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Out of this World

A.V., 2L

Between clinics, classes and the occasional night out at Anchor Bar, who has time to venture out of New Haven?  Even with these obstacles, serious law students have to follow the law wherever it takes them. And for me last Saturday, that meant geosynchronous orbit, 120 Kilometers above sea level.

Space law.

Ok, perhaps I’ve exaggerated a little bit. My travels to Washington didn’t require NASA clearance and the Amtrak train is no Space Shuttle Discovery. But I did seek out a bowl of Astronaut Ice Cream, and I did compete in a space law moot court competition. Since 1992, the International Institute of Space Law has hosted an annual competition for law students studying all around the world. The finals are judged by sitting members of the International Court of Justice.  

I entered the competition for a few reasons. First, this offered a rare opportunity to work on disputes in international public law. International space law is set forth in widely accepted United Nations Declarations and Conventions.  In addition, the problem debated at the competition allowed students to be advocates for nations exercising their rights under those treaties. Essentially, when satellites collide, someone gets to represent the sovereign nations on both sides.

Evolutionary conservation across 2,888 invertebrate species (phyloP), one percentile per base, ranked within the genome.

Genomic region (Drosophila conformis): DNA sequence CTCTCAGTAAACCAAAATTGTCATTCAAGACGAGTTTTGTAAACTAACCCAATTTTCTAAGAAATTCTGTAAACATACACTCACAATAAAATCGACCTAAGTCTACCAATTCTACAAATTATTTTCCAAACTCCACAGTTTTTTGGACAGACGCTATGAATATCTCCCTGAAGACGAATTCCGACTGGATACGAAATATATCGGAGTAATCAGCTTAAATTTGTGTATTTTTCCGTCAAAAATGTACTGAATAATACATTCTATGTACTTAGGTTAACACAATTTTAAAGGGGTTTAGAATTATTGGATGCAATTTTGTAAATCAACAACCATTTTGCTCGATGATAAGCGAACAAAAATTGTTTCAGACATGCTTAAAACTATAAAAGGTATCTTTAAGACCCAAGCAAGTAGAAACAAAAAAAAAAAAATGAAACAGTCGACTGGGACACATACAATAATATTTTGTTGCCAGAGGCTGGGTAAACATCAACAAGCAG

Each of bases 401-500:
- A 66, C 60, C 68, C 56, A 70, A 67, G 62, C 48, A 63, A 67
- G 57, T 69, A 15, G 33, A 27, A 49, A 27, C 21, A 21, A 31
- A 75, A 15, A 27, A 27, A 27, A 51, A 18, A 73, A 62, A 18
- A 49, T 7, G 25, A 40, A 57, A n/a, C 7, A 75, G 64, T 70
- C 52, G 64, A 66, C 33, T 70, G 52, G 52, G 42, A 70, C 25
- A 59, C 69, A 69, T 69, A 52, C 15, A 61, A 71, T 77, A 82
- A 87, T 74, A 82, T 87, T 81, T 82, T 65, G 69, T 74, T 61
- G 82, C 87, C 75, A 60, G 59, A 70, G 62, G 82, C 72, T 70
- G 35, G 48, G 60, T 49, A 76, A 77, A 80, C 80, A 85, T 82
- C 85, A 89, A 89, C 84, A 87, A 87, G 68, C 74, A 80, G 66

Second, it turns out that Yale invented space law. Scholars like Myres McDougal of the influential New Haven School of legal academics helped craft the law of space in its early years (get yours before they run out!). Having attended the New New Haven School conference last fall, I could see connections between our still-vibrant intellectual movement and the politics of shooting down satellites (see, http://www.cnn.com/2007/TECH/space/01/18/china.missile/index.html and http://www.msnbc.msn.com/id/23265613/). As satellite pieces settled into lower orbits, the pieces fell into place for me: I went down to DC for space law, but space law was already here.